Psychophysiological prediction of choice: Relevance to insight and drug addiction

Scott J. Moeller, Greg Hajcak, Muhammad A. Parvaz, Jonathan P. Dunning, Nora D. Volkow, Rita Z. Goldstein

Research output: Contribution to journalArticlepeer-review

42 Scopus citations

Abstract

An important goal of addiction research and treatment is to predict behavioural responses to drug-related stimuli. This goal is especially important for patients with impaired insight, which can interfere with therapeutic interventions and potentially invalidate self-report questionnaires. This research tested (i) whether event-related potentials, specifically the late positive potential, predict choice to view cocaine images in cocaine addiction; and (ii) whether such behaviour prediction differs by insight (operationalized in this study as self-awareness of image choice). Fifty-nine cocaine abusers and 32 healthy controls provided data for the following laboratory components that were completed in a fixed-sequence (to establish prediction): (i) event-related potential recordings while passively viewing pleasant, unpleasant, neutral and cocaine images, during which early (400-1000 ms) and late (1000-2000 ms) window late positive potentials were collected; (ii) self-reported arousal ratings for each picture; and (iii) two previously validated tasks: one to assess choice for viewing these same images, and the other to group cocaine abusers by insight. Results showed that pleasant-related late positive potentials and arousal ratings predicted pleasant choice (the choice to view pleasant pictures) in all subjects, validating the method. In the cocaine abusers, the predictive ability of the late positive potentials and arousal ratings depended on insight. Cocaine-related late positive potentials better predicted cocaine image choice in cocaine abusers with impaired insight. Another emotion-relevant event-related potential component (the early posterior negativity) did not show these results, indicating specificity of the late positive potential. In contrast, arousal ratings better predicted respective cocaine image choice (and actual cocaine use severity) in cocaine abusers with intact insight. Taken together, the late positive potential could serve as a biomarker to help predict drug-related choice - and possibly associated behaviours (e.g. drug seeking in natural settings, relapse after treatment) - when insight (and self-report) is compromised.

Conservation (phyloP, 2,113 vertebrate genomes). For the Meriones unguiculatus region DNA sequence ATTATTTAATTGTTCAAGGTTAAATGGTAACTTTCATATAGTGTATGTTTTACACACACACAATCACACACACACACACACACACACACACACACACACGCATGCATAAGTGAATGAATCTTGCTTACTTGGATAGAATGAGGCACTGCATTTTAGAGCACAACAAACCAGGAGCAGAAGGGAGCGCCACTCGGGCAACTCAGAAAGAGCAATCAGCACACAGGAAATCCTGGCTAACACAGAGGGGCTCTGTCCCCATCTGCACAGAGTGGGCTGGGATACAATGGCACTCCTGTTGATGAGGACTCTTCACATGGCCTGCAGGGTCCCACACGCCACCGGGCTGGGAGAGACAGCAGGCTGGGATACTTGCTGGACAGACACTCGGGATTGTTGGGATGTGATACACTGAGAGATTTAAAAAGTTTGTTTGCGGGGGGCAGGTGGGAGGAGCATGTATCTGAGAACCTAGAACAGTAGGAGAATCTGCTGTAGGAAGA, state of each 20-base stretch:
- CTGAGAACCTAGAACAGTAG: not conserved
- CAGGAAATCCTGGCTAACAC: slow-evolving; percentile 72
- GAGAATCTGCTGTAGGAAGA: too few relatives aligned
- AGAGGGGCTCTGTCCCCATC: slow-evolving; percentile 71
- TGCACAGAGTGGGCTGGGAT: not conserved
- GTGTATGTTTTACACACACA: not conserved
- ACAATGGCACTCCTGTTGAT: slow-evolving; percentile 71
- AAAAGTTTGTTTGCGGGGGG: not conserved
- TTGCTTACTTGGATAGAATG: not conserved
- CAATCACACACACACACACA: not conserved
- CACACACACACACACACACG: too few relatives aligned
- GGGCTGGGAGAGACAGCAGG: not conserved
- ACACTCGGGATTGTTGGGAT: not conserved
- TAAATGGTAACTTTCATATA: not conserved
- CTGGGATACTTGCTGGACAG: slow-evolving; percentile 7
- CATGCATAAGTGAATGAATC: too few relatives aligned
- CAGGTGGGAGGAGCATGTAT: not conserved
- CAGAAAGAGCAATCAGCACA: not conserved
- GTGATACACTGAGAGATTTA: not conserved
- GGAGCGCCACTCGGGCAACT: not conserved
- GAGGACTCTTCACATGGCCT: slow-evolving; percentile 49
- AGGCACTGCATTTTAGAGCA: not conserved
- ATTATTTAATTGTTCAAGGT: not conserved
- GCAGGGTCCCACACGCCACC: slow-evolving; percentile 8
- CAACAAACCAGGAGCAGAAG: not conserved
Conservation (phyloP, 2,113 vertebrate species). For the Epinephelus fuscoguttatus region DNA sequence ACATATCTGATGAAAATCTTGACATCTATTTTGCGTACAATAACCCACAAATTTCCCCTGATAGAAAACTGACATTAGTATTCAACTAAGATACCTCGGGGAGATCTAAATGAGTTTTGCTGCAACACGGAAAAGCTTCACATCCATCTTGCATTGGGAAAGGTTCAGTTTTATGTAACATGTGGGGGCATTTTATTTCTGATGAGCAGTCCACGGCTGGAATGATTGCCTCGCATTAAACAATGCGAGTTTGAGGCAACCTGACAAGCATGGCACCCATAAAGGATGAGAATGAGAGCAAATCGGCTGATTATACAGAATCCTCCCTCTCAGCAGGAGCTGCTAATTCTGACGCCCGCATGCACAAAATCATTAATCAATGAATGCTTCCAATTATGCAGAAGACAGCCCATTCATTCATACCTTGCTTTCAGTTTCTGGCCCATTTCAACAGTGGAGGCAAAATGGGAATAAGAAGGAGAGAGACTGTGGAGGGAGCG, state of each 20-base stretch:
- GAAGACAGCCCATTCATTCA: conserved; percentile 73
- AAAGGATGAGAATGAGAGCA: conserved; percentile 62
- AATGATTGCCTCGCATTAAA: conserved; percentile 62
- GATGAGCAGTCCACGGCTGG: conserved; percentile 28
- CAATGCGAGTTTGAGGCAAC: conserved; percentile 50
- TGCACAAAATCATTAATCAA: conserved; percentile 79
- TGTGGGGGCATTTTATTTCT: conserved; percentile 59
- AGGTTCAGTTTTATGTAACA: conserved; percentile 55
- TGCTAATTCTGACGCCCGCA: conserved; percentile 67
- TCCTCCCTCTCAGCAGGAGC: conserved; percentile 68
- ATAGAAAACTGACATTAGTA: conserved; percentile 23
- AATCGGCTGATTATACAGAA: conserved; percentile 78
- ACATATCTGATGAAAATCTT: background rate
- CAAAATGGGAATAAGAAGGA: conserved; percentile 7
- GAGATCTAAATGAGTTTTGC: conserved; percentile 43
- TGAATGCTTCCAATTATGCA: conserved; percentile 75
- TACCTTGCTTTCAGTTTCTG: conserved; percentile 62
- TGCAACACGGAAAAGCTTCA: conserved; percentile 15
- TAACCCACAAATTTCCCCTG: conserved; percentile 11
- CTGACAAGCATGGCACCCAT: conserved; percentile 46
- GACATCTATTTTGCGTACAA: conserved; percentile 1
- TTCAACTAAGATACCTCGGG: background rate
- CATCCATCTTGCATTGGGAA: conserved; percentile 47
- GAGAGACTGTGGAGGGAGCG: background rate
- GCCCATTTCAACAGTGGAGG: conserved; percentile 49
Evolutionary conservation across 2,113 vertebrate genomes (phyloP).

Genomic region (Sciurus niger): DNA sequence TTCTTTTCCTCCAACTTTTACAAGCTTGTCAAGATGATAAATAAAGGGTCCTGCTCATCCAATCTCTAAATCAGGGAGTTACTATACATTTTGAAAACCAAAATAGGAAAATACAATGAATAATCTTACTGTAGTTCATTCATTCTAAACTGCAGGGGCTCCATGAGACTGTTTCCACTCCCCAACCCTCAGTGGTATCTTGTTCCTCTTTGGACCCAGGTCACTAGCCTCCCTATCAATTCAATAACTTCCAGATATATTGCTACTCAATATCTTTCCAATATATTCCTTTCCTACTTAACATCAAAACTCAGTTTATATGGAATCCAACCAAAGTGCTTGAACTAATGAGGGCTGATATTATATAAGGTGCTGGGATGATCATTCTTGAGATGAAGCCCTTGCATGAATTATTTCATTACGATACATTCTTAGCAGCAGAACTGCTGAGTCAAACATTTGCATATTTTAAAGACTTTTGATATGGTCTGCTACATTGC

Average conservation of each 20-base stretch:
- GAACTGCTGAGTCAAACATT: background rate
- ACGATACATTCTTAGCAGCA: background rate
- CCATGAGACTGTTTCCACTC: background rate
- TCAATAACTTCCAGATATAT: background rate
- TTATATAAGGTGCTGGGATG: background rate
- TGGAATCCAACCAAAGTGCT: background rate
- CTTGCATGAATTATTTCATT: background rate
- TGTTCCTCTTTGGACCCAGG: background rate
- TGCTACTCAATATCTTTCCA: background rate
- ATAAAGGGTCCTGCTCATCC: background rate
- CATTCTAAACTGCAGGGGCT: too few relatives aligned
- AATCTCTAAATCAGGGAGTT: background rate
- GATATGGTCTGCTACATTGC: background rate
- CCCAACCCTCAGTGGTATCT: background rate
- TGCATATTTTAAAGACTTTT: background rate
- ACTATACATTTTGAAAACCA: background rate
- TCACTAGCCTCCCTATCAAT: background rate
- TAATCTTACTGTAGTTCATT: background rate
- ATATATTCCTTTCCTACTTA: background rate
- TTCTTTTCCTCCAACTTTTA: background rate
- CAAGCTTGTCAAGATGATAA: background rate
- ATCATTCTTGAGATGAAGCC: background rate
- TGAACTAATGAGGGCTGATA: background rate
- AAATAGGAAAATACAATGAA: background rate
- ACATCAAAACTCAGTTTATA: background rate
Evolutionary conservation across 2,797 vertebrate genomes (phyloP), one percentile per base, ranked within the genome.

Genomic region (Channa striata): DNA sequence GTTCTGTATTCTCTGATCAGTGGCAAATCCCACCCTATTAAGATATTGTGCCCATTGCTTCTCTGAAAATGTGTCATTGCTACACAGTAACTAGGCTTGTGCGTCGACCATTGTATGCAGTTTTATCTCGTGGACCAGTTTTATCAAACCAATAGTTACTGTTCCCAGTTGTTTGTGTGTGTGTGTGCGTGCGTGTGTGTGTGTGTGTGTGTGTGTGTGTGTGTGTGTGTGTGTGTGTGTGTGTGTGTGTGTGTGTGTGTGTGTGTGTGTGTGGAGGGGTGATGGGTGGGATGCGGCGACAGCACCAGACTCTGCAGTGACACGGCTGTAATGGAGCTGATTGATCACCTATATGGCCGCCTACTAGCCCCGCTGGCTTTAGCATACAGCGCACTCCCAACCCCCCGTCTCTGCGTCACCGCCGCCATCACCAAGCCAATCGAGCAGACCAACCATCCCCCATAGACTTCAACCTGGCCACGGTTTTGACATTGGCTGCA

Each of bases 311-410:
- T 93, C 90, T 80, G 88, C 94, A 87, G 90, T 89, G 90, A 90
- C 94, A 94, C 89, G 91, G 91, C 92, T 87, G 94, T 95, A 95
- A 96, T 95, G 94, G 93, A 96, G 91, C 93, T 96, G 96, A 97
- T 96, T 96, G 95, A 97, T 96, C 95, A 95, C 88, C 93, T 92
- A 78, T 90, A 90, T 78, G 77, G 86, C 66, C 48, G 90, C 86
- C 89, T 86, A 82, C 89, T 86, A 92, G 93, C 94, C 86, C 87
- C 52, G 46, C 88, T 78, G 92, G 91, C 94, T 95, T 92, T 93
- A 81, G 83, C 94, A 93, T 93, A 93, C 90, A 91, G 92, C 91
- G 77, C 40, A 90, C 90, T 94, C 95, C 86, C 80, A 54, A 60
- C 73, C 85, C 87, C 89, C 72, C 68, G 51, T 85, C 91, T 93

Original languageEnglish
Pages (from-to)3481-3494
Number of pages14
JournalBrain
Volume135
Issue number11
DOIs
StatePublished - Nov 2012
Externally publishedYes

Keywords

  • choice behaviour
  • cocaine addiction
  • event-related potentials
  • insight
  • late positive potential
  • unconscious motivation

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